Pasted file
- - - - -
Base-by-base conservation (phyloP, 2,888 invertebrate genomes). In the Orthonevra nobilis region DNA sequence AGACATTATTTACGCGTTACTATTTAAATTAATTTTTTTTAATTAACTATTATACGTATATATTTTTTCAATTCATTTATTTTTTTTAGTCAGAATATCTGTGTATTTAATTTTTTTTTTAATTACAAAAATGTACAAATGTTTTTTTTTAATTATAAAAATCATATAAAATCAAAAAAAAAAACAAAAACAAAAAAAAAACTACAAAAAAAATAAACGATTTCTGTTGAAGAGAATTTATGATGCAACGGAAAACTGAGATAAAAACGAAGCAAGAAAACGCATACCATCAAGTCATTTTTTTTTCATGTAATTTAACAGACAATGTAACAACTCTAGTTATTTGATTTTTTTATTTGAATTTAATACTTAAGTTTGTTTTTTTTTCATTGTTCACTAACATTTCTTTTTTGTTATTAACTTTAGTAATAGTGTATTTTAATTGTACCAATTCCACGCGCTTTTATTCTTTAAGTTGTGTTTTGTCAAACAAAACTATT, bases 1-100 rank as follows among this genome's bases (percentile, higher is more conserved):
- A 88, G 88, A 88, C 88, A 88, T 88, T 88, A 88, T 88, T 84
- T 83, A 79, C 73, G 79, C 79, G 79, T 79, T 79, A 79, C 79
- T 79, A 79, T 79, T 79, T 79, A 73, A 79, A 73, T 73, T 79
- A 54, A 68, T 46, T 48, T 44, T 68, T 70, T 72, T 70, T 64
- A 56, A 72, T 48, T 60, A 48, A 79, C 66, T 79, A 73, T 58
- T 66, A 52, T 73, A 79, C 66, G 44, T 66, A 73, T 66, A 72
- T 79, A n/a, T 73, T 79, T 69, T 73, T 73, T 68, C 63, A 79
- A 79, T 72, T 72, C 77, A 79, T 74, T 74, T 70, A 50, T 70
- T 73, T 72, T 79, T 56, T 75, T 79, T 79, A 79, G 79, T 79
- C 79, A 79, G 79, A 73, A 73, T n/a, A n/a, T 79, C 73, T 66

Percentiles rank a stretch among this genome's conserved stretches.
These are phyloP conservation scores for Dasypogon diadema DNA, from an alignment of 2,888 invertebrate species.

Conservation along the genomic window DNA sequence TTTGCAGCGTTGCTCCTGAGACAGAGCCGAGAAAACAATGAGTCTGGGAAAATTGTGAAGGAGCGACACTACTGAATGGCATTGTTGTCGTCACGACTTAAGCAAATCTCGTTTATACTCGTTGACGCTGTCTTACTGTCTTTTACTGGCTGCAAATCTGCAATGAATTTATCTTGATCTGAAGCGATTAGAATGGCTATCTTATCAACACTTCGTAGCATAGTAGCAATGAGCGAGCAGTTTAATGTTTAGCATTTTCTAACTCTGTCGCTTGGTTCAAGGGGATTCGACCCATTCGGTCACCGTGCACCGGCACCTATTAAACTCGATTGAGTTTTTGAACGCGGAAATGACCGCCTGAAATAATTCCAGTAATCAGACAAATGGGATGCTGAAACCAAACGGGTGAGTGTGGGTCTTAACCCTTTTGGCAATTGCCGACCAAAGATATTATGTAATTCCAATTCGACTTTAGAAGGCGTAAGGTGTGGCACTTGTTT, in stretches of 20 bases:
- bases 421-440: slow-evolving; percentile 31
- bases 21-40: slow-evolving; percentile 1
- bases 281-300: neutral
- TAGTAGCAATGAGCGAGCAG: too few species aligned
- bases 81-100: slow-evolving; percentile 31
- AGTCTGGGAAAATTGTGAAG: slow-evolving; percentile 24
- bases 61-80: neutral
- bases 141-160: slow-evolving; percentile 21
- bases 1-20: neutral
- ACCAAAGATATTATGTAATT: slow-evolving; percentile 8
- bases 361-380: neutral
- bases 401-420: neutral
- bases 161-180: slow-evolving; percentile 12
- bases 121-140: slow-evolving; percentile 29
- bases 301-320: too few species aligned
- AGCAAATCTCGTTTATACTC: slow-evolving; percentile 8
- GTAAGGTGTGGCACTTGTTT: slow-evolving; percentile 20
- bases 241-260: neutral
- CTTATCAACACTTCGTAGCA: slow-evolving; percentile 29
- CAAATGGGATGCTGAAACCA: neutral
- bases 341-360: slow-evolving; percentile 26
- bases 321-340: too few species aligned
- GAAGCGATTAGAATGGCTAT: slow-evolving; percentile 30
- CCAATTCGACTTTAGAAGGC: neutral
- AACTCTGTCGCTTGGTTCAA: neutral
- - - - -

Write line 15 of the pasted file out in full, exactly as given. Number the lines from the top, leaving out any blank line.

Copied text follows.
- bases 421-440: slow-evolving; percentile 31